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The Rambam's Thirteen Principles of Jewish Faith

Based on the Thirteen Principles of Faith formulated by the Rambam in his Commentary on the Mishnah (tractate Sanhedrin 10:1).

1. I believe with complete faith that the Creator, blessed be His name, is the Creator and Guide of all the created beings, and that He alone has made, does make, and will make all things.

2. I believe with complete faith that the Creator, blessed be His name, is One and Alone; that there is no oneness in any way like Him; and that He alone is our G-d - was, is and will be.

3. I believe with complete faith that the Creator, blessed be His name, is incorporeal; that He is free from all anthropomorphic properties; and that He has no likeness at all.

4. I believe with complete faith that the Creator, blessed be His name, is the first and the last.

5. I believe with complete faith that the Creator, blessed be His name, is the only one to whom it is proper to pray, and that it is inappropriate to pray to anyone else.

6. I believe with complete faith that all the words of the Prophets are true.

7. I believe with complete faith that the prophecy of Moses our teacher, peace unto him, was true; and that he was the father of the prophets, both of those who preceded and of those who followed him.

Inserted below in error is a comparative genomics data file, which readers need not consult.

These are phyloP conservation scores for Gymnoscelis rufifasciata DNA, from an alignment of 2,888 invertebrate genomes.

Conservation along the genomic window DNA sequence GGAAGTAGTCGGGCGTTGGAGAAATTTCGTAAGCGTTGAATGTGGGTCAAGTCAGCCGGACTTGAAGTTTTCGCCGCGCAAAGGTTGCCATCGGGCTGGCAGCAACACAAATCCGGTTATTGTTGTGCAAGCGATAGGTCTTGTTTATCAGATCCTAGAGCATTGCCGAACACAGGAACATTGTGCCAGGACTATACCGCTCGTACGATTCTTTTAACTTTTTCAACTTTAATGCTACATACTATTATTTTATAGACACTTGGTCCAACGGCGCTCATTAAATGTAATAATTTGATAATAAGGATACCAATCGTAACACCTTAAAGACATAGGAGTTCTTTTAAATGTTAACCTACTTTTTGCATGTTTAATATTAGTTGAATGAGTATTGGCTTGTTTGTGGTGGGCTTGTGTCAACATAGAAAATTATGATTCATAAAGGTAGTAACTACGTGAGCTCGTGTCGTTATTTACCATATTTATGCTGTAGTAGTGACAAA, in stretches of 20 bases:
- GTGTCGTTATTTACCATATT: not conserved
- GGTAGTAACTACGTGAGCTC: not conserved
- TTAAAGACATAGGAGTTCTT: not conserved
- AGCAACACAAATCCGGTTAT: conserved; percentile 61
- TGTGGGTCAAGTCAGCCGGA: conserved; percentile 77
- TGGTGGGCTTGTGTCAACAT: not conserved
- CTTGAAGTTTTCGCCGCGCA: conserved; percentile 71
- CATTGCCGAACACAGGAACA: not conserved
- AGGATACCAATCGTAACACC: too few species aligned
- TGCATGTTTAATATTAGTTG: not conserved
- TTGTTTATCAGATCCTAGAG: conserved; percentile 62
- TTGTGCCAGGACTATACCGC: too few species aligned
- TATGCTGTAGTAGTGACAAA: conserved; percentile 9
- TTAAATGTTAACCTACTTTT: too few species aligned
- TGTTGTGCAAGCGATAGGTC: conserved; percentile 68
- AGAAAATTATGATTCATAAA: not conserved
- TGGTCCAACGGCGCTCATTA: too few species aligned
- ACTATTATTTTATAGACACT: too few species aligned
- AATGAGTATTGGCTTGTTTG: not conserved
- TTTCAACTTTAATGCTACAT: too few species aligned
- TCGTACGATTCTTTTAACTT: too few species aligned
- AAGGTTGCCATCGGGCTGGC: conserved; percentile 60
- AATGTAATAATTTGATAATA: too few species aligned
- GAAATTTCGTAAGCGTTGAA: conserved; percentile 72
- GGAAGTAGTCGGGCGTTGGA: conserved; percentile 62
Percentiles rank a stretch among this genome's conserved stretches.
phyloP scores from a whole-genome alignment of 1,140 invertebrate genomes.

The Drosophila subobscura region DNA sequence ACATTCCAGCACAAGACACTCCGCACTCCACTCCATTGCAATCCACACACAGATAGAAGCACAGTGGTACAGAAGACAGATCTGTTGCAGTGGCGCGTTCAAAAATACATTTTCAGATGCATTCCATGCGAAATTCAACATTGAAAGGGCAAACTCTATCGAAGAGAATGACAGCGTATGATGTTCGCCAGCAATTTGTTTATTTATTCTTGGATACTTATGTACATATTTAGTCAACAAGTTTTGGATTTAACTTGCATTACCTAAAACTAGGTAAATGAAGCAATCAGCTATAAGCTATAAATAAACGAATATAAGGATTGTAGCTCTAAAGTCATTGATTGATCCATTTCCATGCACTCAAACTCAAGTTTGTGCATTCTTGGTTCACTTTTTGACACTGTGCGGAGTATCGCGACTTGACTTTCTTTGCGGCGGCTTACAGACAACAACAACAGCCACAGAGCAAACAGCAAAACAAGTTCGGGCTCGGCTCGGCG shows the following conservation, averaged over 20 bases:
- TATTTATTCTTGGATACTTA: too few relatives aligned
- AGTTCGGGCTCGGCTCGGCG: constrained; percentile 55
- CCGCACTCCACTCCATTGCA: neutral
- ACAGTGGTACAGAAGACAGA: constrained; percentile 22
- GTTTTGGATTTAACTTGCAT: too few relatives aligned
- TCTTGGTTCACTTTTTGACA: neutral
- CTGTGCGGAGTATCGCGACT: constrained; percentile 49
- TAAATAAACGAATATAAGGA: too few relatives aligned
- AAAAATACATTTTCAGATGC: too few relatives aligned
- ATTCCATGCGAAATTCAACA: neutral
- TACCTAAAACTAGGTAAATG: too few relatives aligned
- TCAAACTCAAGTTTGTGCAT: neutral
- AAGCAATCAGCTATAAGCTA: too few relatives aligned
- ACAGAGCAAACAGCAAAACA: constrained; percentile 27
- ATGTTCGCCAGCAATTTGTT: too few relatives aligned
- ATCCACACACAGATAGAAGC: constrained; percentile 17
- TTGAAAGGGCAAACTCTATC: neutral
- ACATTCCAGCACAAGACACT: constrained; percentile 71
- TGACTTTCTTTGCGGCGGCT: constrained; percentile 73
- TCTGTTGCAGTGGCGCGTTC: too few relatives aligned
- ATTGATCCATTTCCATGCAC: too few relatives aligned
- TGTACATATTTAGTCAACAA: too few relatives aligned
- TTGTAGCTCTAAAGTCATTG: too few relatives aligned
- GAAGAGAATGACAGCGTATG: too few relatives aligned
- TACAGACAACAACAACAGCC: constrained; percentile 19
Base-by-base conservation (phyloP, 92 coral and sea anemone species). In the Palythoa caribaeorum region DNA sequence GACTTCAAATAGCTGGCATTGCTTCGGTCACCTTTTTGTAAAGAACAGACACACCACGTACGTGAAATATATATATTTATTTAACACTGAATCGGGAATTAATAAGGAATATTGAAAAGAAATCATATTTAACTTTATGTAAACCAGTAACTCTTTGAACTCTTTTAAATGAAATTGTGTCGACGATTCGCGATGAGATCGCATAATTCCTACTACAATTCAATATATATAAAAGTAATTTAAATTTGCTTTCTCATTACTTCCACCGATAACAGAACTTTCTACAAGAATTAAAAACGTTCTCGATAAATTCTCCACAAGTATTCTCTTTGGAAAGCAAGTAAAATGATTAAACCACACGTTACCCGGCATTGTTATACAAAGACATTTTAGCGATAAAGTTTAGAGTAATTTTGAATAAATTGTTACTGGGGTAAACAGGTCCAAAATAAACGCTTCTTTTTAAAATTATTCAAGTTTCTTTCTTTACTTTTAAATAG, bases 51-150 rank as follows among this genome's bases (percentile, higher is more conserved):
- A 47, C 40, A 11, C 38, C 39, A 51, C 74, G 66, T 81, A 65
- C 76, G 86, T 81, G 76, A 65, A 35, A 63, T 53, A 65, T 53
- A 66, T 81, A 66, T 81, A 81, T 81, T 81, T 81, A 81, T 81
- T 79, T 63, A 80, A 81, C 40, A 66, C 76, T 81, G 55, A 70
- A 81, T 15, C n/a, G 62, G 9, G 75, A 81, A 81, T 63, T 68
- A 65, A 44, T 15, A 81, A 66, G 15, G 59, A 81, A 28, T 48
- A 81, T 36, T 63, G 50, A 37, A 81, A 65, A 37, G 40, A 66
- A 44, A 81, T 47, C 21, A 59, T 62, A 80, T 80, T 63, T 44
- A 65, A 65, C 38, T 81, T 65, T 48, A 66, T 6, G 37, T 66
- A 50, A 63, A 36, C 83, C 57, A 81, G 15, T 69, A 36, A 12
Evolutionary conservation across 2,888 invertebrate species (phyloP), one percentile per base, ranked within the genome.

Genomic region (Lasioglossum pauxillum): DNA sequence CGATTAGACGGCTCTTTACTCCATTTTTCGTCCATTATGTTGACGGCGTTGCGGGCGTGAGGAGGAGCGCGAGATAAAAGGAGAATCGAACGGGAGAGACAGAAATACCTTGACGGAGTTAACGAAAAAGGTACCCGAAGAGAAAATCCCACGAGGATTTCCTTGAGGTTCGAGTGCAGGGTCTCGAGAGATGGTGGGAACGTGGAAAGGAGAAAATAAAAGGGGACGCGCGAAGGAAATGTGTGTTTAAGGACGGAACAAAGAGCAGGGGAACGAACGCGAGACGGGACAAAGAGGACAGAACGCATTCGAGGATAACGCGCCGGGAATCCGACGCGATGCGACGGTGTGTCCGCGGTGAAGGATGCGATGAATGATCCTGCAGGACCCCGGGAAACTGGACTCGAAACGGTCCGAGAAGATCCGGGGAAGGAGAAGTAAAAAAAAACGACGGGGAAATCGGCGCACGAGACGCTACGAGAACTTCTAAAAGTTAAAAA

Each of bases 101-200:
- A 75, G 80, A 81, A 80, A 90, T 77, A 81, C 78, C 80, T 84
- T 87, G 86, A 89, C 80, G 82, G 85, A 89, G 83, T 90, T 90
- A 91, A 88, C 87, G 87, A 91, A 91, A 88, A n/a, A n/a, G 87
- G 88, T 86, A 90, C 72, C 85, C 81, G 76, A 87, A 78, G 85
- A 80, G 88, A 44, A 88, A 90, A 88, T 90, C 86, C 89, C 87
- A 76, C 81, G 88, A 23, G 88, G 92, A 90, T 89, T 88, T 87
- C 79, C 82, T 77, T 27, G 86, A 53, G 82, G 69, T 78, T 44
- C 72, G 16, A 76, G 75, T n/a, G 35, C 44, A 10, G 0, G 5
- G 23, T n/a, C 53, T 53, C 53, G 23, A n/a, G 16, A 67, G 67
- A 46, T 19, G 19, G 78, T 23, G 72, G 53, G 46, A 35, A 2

8. I believe with complete faith that the whole Torah which we now possess was given to Moses, our teacher, peace unto him.

9. I believe with complete faith that this Torah will not be changed, and that there will be no other Torah given by the Creator, blessed be His name.

10. I believe with complete faith that the Creator, blessed be His name, knows all the deeds and thoughts of human beings, as it is said, "It is He who fashions the hearts of them all, He who perceives all their actions." (Psalms 33:15).

11. I believe with complete faith that the Creator, blessed be His name, rewards those who observe His commandments, and punishes those who transgress His commandments.

12. I believe with complete faith in the coming of Messiah, and although he may tarry, nevertheless, I wait every day for him to come.

13. I believe with complete faith that there will be resurrection of the dead at the time when it will be the will of the Creator, blessed be His name and exalted be His remembrance forever and ever.


Expanded Principles of Faith

(in addition to the Rambam's Thirteen Principles)

(adapted from the Core Values of Hashivenu)

We believe in Yeshua of Nazareth, honoring him as Messiah.

We gather in community to worship, study, and support each other. We seek tikkun olam, reparation of our broken yet beautiful world, with the help of G-d.

We consider our expression of faith as a viable branch of Judaism. Our faith in Messiah does not replace our faithfulness to the heritage of our forefathers.

We are those who by birth share in the covenant G-d made with Abraham, Isaac, and Jacob, and whose ancestors pledged themselves and their descendants to a particular way of life with G-d at Sinai. Having been born into the covenant, we have also come to recognize Messiah Yeshua as the One sent by G-d to bring the covenant to its appointed goal.

The deep structure of religious life consists of the rooted patterns of thought, speech, action and identification reflected in our daily lives as individuals, families, and congregations.